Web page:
A student hunting down a free version of a data visualization tool downloaded a pirated version instead. A couple of weeks later, the company network of the research institute he was working at became infected with a notorious malware strain. The European research facility is involved in Covid-19 related research and life science studies.
When It’s Too Good to Be True…
In a post-incident report, security firm Sophos revealed how a European biomolecular institute became the target of a Ryuk ransomware gang after a student downloaded pirated software on his computer. The student was simply looking for a free version of a data visualization tool the institution was already using.
“When the student couldn’t find a suitable free version, they searched for a ‘Crack’ version instead. They found what appeared to be one and tried to install it”, explained Tilly Travers, Sophos’ public relations manager. “However, the file was in fact pure malware and the installation attempt immediately triggered a security alert from Windows Defender.”
The fact that the computer’s antivirus detected something was amiss should have been a red flag. But for whatever reason, the student decided to disable Windows Defender and, at the same time, appears to have also disabled the firewall. He tried to download the pirated software again. And this time… it worked.
Pirates Pave Way for Ryuk Gang
Unfortunately, the student inadvertently downloaded a malware loaden file. Unknown to the student, he installed a malicious infostealer instead of genuine software. This type of spyware logs keystrokes, steals browsers’ data, cookies, login credentials, and more. Thus, paving the way for other cybercrimes or cybercriminals to make their move.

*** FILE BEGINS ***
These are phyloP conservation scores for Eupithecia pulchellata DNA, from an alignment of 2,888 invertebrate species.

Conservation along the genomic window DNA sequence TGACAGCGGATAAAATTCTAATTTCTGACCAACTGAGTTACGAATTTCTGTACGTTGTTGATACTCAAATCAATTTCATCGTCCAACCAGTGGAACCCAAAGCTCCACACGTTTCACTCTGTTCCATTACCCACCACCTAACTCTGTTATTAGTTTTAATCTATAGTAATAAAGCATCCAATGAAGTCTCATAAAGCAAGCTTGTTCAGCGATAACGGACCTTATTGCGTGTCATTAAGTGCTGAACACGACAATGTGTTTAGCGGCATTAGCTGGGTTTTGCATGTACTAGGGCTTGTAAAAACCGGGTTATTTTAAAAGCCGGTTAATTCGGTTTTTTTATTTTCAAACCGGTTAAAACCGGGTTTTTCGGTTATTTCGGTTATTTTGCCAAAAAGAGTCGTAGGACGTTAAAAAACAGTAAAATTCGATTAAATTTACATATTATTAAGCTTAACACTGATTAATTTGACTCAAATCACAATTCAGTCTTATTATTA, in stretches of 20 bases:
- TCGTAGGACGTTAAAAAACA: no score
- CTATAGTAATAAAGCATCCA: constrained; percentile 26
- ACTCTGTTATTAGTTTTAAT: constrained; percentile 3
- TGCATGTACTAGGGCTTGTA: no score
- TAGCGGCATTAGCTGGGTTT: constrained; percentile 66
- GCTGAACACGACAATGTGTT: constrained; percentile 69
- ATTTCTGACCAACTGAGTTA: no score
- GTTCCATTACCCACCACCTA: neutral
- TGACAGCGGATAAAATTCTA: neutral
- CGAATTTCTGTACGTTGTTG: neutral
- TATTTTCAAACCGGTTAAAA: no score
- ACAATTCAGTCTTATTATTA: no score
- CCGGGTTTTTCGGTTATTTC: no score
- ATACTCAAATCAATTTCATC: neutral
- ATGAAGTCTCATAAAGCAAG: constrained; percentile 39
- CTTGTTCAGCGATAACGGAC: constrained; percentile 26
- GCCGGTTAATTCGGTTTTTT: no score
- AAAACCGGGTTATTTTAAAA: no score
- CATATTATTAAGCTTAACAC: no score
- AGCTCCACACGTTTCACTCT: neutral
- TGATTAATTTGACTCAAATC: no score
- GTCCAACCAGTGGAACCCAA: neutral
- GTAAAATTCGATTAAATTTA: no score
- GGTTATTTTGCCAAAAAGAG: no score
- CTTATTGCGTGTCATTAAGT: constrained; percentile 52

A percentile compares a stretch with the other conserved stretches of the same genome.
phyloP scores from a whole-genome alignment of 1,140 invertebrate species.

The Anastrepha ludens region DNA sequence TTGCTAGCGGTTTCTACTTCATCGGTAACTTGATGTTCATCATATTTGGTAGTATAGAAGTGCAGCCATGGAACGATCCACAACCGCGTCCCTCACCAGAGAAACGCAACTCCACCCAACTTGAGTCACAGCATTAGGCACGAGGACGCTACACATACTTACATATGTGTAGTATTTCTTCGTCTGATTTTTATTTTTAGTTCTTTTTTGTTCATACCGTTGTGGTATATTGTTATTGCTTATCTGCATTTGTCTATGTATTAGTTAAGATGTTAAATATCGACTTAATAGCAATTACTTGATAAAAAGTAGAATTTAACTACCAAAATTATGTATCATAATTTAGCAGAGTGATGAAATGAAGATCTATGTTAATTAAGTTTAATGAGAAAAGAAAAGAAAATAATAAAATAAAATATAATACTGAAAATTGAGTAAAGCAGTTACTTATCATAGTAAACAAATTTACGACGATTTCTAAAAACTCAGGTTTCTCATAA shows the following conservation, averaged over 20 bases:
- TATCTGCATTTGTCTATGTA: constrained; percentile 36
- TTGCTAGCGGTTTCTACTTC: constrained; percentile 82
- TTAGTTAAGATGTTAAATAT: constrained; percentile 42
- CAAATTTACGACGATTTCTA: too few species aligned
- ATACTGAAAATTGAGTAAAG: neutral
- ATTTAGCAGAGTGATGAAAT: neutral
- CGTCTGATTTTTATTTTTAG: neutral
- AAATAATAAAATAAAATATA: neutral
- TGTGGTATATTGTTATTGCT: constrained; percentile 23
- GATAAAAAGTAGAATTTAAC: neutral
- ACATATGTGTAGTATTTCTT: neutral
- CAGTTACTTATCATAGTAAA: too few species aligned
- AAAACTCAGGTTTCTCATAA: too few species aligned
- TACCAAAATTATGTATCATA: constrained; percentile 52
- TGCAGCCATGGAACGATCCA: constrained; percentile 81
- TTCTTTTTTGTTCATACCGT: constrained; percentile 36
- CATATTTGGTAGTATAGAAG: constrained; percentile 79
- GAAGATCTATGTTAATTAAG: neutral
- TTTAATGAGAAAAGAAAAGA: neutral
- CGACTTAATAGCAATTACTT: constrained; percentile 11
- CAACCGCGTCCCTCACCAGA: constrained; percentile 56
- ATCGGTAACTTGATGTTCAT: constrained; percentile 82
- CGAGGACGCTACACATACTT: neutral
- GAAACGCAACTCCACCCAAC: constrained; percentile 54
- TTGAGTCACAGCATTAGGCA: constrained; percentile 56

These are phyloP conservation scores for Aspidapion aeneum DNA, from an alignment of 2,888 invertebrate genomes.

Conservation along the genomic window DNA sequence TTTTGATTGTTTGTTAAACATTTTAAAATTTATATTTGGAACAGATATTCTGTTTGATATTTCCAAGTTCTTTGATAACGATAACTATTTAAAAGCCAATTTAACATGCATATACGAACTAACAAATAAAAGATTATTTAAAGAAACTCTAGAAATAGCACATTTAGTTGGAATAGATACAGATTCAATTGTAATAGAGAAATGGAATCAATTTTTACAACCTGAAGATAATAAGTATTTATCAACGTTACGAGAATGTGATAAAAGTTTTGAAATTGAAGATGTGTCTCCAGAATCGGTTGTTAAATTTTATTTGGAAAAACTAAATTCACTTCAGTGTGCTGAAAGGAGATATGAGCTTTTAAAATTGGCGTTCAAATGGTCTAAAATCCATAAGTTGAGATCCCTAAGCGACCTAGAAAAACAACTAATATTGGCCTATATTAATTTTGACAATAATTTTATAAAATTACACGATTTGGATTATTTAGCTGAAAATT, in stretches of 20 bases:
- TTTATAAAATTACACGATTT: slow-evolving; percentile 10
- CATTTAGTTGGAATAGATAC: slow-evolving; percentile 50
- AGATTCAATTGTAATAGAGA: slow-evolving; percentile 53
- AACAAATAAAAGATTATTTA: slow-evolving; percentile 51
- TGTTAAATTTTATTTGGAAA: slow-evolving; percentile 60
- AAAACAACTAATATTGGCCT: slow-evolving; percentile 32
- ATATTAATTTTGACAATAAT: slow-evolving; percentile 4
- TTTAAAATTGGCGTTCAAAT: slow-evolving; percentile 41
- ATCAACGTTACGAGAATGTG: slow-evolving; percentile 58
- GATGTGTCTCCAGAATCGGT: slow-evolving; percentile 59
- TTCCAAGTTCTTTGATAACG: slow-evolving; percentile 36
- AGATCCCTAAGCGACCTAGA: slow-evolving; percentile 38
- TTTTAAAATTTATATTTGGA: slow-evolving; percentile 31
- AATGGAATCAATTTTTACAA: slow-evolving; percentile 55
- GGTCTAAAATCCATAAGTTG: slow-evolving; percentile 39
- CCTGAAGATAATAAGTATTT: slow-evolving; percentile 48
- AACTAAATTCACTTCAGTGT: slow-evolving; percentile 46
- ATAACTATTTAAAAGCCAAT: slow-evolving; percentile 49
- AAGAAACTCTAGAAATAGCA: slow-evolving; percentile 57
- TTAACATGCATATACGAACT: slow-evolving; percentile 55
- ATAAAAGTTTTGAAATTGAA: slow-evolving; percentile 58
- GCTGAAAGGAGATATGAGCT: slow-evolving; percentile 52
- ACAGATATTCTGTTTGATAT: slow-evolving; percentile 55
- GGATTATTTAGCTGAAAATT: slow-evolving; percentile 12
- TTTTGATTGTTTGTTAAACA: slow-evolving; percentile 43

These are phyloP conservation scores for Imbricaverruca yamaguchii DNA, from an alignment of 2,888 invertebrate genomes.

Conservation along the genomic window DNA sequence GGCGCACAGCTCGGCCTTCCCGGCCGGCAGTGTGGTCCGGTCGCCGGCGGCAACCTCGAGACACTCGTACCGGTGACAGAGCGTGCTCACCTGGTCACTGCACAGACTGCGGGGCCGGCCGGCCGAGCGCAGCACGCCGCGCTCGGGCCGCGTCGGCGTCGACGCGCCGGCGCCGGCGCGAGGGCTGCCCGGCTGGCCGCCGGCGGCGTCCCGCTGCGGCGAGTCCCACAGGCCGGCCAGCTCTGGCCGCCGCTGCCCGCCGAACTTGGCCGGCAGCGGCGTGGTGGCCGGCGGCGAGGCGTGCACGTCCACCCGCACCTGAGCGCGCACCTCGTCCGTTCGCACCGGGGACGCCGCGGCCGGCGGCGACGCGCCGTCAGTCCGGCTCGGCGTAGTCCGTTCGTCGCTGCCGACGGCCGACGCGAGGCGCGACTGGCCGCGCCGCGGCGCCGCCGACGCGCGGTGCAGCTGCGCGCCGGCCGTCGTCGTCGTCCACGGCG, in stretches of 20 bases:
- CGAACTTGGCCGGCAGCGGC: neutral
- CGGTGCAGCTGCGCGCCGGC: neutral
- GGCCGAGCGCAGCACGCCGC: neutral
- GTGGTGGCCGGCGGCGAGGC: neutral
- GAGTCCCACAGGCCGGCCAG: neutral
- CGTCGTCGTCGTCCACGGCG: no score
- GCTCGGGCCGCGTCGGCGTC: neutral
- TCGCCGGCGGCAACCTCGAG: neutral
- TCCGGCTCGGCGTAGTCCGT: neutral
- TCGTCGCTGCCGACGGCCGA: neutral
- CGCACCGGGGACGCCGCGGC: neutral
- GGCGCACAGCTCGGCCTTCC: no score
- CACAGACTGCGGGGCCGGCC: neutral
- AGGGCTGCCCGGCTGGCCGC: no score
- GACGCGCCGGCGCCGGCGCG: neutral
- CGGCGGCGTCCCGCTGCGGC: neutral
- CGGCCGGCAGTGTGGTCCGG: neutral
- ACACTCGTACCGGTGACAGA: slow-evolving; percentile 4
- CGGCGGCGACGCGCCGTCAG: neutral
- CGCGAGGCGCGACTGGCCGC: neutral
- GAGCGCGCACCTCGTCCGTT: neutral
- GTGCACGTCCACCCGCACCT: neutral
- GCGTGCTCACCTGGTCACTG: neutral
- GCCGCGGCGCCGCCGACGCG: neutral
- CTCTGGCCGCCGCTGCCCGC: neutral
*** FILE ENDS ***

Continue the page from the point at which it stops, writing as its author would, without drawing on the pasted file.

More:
Sophos speculates that the cybercriminals behind the infostealer then would have sold some of their loot on the dark web to the highest bidder. Thirteen days after the initial download, a computer named Totoro established a network connection using the student’s credentials. Another ten days later, cybercriminals launched Ryuk ransomware. This ransomware had been used on several occasions before, including a major attack on the Universal Health Services Hospital chain.
“It is unlikely that the operators behind the ‘pirated software’ malware are the same as the ones who launched the Ryuk attack”, said Peter Mackenzie, manager of Rapid Response at Sophos. “The underground market for previously compromised networks offering attackers easy initial access is thriving, so we believe that the malware operators sold their access on to another attacker. The RDP connection could have been the access brokers testing their access.”
Getting Security Basics Right
The research institute set up their network in such a way that people outside the organization could use their own computer to access their network via Citrix. Citrix is a digital workplace platform used by over 400,000 companies worldwide. Unfortunately, the connection didn’t ask for two-factor authentication. Consequently, the hackers were able to gain access to the institute’s network using only the student’s login credentials.
Citrix recommends two-factor authentication as an additional layer of security. If the institute had installed two-factor authentication, the device would have granted access to the user only after successful validation of passwords by both levels of authentication. Consequently, the hackers would have failed. “It serves as a powerful reminder of how important it is to get the security basics right”, commented Sophos.
Thankfully, the research institute didn’t pay and immediately asked security experts to step in. Moreover, the institute had proper backups in place. Thanks to those, they managed to rebuild computer and server files. Nonetheless, researchers lost weeks’ worth of data due to the attack, which significantly hurt some of their projects.